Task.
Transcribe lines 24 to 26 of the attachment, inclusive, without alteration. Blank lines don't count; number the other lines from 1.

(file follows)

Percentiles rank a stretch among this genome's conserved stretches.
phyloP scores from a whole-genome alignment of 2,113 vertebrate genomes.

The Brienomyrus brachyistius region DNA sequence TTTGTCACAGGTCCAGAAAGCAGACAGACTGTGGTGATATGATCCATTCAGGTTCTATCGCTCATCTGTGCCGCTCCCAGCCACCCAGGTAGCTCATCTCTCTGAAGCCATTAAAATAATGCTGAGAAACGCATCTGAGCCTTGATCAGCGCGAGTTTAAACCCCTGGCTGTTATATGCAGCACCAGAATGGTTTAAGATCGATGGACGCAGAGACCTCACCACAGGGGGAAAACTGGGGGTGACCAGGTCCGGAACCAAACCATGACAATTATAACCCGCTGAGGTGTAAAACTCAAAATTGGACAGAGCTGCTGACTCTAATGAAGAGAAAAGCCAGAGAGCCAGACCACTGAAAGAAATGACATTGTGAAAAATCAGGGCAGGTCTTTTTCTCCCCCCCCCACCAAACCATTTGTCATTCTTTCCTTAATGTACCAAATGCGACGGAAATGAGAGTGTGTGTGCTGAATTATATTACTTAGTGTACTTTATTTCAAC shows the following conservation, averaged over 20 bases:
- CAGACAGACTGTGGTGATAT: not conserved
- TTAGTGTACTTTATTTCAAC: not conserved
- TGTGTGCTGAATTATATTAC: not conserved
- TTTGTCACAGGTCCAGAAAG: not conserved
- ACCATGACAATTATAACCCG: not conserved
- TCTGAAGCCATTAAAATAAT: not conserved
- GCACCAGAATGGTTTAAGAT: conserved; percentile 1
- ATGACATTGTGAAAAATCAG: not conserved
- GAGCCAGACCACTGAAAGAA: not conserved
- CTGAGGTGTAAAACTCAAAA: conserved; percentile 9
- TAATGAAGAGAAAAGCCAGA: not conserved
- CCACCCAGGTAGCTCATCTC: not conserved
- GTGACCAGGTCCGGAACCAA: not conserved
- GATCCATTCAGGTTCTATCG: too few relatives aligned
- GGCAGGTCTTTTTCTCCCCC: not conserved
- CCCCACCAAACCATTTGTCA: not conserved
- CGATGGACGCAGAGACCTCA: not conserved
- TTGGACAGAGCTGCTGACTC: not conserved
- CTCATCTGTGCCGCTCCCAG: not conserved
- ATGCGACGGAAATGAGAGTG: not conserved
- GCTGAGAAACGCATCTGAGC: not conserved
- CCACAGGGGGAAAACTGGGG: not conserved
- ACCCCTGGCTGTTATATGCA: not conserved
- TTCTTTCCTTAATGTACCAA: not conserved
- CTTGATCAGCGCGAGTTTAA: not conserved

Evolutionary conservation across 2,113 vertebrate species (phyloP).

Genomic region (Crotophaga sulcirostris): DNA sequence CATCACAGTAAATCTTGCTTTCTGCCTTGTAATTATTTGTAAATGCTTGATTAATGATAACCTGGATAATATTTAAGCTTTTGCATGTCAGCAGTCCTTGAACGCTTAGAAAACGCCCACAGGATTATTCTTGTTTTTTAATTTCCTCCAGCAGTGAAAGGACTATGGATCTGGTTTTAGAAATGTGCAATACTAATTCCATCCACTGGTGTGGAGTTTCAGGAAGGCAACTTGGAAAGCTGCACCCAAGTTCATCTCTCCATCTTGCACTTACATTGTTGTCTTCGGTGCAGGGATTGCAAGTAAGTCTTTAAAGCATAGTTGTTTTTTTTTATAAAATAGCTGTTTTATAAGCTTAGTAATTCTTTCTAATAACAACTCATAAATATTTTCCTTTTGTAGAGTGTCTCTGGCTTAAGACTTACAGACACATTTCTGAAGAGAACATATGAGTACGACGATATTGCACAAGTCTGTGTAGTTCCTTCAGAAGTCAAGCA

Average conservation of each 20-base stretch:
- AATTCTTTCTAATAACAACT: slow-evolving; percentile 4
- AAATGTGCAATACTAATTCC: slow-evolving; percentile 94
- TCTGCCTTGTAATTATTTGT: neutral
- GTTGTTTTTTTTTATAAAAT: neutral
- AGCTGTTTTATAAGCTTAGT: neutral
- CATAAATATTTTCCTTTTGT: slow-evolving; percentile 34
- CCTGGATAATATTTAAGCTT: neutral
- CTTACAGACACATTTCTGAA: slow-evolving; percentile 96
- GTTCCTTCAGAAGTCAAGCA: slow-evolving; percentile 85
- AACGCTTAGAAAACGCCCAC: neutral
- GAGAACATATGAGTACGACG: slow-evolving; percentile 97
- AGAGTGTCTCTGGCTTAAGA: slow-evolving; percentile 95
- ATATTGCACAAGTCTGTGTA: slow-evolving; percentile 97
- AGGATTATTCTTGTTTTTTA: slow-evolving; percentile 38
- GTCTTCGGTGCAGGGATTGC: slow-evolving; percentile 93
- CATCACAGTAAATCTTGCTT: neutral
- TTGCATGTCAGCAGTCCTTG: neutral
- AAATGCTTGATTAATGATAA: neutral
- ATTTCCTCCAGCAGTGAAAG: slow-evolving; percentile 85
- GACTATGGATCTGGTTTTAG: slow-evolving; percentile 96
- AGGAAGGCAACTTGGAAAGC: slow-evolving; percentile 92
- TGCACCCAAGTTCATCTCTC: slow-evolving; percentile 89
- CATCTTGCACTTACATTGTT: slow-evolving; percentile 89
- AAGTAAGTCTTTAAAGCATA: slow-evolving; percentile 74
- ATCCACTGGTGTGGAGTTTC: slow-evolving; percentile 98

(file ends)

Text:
- GCTGAGAAACGCATCTGAGC: not conserved
- CCACAGGGGGAAAACTGGGG: not conserved
- ACCCCTGGCTGTTATATGCA: not conserved